Ya gotta feel for the FBI

Feel what? Feel sorry? Feel empathy, sympathy, fed up? This is one agency that seems to be kicked while it's down more often than not. This short story posted at FCW.COM is a good example.

For a couple of years now, the CIOs at the nation's premier investigative agency have been trying to create a database that will allow them to have access to as much of their own internal information as possible. Earlier this year, after spending millions on a contractor to do just that, they scrapped the original project and have now opened (and extended) bids for a NEW data management system.

On the soapbox again, but this ties into a previous post of mine about in-house expertise in the federal sector. Part of it is knowledge of the technology and what it can do, but a larger part may be knowledge of how to write a coherent "scope of work" to ensure you get the product you need.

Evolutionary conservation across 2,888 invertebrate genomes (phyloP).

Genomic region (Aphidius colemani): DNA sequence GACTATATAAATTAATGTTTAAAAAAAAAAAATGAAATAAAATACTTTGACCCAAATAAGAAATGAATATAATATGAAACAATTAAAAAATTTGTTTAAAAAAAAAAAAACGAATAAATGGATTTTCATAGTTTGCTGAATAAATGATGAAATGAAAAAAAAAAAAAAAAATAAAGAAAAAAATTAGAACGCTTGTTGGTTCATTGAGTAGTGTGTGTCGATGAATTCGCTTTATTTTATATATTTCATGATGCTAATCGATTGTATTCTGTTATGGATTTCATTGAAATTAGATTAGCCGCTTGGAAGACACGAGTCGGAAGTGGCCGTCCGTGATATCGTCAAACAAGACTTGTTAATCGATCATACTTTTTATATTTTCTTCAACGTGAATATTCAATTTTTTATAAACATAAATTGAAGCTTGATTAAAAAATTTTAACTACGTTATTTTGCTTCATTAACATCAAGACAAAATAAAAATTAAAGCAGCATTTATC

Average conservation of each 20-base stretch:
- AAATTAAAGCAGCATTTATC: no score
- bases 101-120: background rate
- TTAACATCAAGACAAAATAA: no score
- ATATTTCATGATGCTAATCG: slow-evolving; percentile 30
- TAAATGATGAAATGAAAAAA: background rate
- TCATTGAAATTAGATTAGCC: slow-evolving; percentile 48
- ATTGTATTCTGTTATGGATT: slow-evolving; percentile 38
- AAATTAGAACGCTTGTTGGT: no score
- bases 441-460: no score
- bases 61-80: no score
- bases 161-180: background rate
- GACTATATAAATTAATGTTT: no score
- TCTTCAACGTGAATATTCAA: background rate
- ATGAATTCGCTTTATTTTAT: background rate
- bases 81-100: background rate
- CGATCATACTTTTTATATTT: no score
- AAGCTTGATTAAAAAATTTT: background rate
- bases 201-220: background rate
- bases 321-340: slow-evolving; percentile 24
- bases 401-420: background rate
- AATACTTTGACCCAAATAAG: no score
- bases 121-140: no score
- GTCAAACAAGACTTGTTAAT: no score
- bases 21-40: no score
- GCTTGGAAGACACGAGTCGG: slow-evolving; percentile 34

(sounds of knees creaking as I step gingerly off the soapbox)

Comments

This case also shows that the FBI doesn't need

new powers of information gathering. It already has more information than it can effectively share inside the agency, let alone with other agencies. So there is no real need for USAPA.Let them organize the dots they have before demanding more dots!Thanks for letting me seize your soapbox. Your original point is quite well taken and your posts are always interesting.

Re:This case also shows that the FBI doesn't need

Agreed. I hadn't even considered the USAPA aspects. I was just looking at it from a screwedup technology implementation perspective. I wonder why sharing information seems to be so difficult - and not just for gov't agencies, either?

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